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From robots to peacocks, the evolution of China's factories
Last Updated: 2024-05-25 07:33 | Xinhua
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SHANGHAI, May 24 (Xinhua) -- Robots taking over, lights out, peacocks strolling idly... those are the factories we are talking about in China.
The adoption of advanced technologies such as robots, artificial intelligence, industrial Internet, and big data is transforming traditional factory environments. The outdated impression of factories with roaring machines and loud conversations is steadily fading away.
At a digital factory of Shanghai Automotive Industry Corporation, more than 400 robots tirelessly operate, with a new car rolling off the assembly line roughly every 70 seconds.
With the help of image recognition technology, the body assembly robot can accurately find the corresponding engines of different models from the stack. At the same time, the tire mounting robot can complete the assembly of a car's four tires by itself.
Here, the complex process does not require manual intervention, and a single assembly line can realize the mixed production of multiple models.
Shanghai is the first city in China to count robot density -- the number of robots per 10,000 employees. At present, the robot density of key industrial enterprises in Shanghai has reached 426 units, leading the international field.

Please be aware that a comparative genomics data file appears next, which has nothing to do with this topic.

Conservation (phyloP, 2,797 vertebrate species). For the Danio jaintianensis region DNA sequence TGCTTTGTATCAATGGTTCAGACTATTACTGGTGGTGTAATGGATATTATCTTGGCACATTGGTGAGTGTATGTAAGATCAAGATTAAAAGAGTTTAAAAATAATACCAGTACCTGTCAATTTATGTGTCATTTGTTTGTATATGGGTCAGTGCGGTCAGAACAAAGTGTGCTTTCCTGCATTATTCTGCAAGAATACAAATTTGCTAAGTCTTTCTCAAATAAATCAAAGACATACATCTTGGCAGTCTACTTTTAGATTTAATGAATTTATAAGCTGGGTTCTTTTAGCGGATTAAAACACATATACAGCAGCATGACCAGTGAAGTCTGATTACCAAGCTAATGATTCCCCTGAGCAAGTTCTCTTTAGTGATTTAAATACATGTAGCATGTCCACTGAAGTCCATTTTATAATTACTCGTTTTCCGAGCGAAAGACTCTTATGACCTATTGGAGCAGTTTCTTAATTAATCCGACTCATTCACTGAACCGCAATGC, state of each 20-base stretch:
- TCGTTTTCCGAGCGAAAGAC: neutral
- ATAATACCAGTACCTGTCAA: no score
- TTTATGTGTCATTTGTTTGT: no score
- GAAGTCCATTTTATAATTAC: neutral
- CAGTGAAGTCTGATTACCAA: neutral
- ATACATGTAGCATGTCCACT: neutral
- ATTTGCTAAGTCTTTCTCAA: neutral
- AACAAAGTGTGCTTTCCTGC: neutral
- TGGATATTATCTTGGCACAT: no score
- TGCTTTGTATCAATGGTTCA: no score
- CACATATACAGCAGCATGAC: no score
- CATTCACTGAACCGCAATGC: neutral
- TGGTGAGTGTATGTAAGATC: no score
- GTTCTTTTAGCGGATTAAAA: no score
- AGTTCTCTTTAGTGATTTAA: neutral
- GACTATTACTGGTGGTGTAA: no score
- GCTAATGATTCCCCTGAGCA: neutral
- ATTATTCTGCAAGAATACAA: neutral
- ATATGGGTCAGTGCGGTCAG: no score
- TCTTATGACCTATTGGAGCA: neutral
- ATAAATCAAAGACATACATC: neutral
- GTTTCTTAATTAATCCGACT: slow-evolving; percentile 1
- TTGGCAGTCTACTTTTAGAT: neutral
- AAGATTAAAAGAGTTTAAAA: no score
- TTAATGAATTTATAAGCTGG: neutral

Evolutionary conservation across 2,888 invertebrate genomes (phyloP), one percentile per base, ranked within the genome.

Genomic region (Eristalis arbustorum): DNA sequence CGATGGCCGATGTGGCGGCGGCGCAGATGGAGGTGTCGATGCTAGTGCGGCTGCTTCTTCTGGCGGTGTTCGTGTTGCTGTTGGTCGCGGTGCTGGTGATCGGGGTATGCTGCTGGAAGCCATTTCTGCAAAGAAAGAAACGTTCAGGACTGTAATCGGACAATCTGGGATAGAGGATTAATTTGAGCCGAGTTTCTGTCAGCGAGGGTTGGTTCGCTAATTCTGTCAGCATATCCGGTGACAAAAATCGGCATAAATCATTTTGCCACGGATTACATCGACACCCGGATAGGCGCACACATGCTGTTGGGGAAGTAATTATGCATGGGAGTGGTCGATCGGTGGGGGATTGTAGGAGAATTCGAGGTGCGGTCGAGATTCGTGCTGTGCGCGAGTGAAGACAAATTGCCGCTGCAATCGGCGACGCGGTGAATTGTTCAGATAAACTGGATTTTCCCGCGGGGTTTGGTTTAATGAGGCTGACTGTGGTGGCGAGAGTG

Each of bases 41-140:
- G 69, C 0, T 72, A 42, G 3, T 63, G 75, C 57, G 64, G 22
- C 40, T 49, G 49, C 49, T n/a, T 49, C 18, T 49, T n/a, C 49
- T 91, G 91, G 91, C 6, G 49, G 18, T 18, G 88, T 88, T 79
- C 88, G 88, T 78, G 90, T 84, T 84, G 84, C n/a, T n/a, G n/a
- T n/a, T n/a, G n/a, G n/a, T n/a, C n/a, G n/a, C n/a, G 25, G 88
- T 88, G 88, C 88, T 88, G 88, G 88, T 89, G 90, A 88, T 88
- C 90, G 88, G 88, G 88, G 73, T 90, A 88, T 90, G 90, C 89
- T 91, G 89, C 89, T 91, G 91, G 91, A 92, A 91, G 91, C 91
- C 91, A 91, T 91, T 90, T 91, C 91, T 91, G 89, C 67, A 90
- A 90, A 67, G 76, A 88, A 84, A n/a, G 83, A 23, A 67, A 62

According to an action plan issued by the central government in 2023, by 2025, China's robot density in manufacturing sector will double from that of 2020. While in Shanghai, the robot density in key industries will reach 500 units in 2025.
What comes into view at Shanghai-based JAKA Robotics factory are rows of big and small robots with various functions -- applying glue to bluetooth headphones, welding for automobiles, cleaning super large astronomical devices...
"Based on AI and big data, our robots' intelligent perception, trajectory planning, operational accuracy, and interaction ability are constantly optimized," said Li Mingyang, president of JAKA.   
Walking into the cold-rolling workshop at Baosteel in Shanghai is like entering a dark steel jungle.
The "AI brain" supports the main control room with only three operators. Robots have replaced manual work in the workshop, so the lights are often turned off to save energy. Even automotive panels that require high process complexity can still be smoothly produced with almost no lighting.
As the "world factory," China has been the world's largest market for industrial robots for 10 consecutive years, and its share of global installed capacity increased from 14 percent in 2012 to 52 percent in 2022.
There is even a zoo built by Baosteel not far from the factory, which keeps peacocks and sika deer. The environmentally sensitive animals are the best reminders of any changes to the environment around the factory.
Steel plants, once deeply bound with "pollution," have become the vanguard of green manufacturing.   
Baosteel has built a smart carbon data platform that includes carbon accounting, carbon assets and carbon footprint, so that every steel product provided to downstream users has a "carbon trace" to follow.
In March, China's first batch of low carbon emission silicon steel products were produced here. By reducing the consumption of raw fuels such as ore, coal and coke in the smelting process, the carbon footprint of the product was reduced.
"By 2025, we will have the technical capacity to reduce carbon emissions by 30 percent, and plan to achieve carbon neutrality by 2050," said Liu Shijun, deputy general manager of operation center of Baosteel. 

(Editor:Wang Su)

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From robots to peacocks, the evolution of China's factories
Source:Xinhua | 2024-05-25 07:33